One might say that Coca-Cola is to Atlanta what champagne is to, um, Champagne. So for remodeler Judy Mozen, restoring The Coca-Cola Co. founder Asa Candler’s early 1900s mansion, Callan Castle, was no ordinary job. “It was an honor,” says Mozen, one that included remodeling the former hiding place of the world’s best-kept industrial secret. “[Candler] had a vault for his money,” she explains, “and also for the formula.” Yes, that formula.

Unfortunately for the current occupants, the house conveyed without that precious slip of paper—or Candler’s fortune—so Mozen had to restore the building’s badly deteriorated exterior while keeping a tight rein on project cost. Nevertheless, she says, “the owner wanted it to be as close as we could humanly make it to the original.” The results tell the tale: Were Asa Candler to appear today, he would find his old house looking brand new again.

Piece Initiative

BEFORE: Failure of the original concealed gutters led to extensive damage, including at the curved cornice of the verandah roof.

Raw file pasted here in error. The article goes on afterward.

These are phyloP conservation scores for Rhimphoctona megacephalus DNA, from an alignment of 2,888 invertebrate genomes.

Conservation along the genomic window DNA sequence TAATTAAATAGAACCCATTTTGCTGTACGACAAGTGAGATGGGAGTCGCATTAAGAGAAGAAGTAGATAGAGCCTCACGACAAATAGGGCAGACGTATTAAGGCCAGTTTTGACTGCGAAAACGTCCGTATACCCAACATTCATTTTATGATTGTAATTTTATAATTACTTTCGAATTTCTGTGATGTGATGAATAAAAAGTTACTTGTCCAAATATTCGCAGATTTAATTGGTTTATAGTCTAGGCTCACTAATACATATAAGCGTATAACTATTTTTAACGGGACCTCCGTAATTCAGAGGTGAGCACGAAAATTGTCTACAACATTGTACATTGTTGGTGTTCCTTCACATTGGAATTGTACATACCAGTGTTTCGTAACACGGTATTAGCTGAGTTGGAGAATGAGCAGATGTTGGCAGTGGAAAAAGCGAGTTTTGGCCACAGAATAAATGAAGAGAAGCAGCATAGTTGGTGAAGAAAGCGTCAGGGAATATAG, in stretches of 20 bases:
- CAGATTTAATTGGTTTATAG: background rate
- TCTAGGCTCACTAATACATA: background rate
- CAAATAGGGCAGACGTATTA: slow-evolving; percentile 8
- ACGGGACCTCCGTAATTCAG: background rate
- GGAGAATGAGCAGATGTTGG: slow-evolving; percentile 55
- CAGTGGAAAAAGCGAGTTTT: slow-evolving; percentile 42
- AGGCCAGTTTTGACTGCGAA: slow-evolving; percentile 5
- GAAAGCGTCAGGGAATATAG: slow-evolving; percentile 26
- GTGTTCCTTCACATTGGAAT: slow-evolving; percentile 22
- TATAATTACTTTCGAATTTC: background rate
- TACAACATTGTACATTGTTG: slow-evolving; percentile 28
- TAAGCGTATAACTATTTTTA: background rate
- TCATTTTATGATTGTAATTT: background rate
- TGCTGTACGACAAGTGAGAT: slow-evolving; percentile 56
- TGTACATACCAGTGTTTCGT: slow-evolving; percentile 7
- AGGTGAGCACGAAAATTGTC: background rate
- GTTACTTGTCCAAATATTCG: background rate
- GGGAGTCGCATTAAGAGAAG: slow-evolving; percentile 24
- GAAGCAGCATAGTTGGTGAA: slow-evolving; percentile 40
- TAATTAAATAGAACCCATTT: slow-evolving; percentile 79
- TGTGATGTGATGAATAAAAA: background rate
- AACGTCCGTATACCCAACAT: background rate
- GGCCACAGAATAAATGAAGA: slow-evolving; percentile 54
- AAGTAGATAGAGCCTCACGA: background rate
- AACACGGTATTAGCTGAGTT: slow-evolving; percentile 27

James Lawrence BEFORE: Failure of the original concealed gutters led to extensive damage, including at the curved cornice of the verandah roof.

The soft drink pioneer built his 10,200-square-foot Beaux-Arts abode in Inman Park, the city’s first planned suburb and now a historic district. The house’s protected status added several layers of oversight to the project. “People had a lot invested in what the house looked like,” says Mozen, whose work included replacing a pressed-metal roof, rebuilding mosaic-tiled porch floors, and restoring elaborately detailed wooden cornices and a massive two-story, columned portico. The project’s polished outcome attests to the level of craftsmanship involved. But equally important was Mozen’s ability to source a multitude of custom components and coordinate their installation.

Engineer Clint Shaeffer at Quinn and Associates detailed the sizes and spacing of repairs to the structural wooden columns. The new staves were made and hand-sanded into place to preserve the design of the tapered columns.
James Lawrence Engineer Clint Shaeffer at Quinn and Associates detailed the sizes and spacing of repairs to the structural wooden columns. The new staves were made and hand-sanded into place to preserve the design of the tapered columns.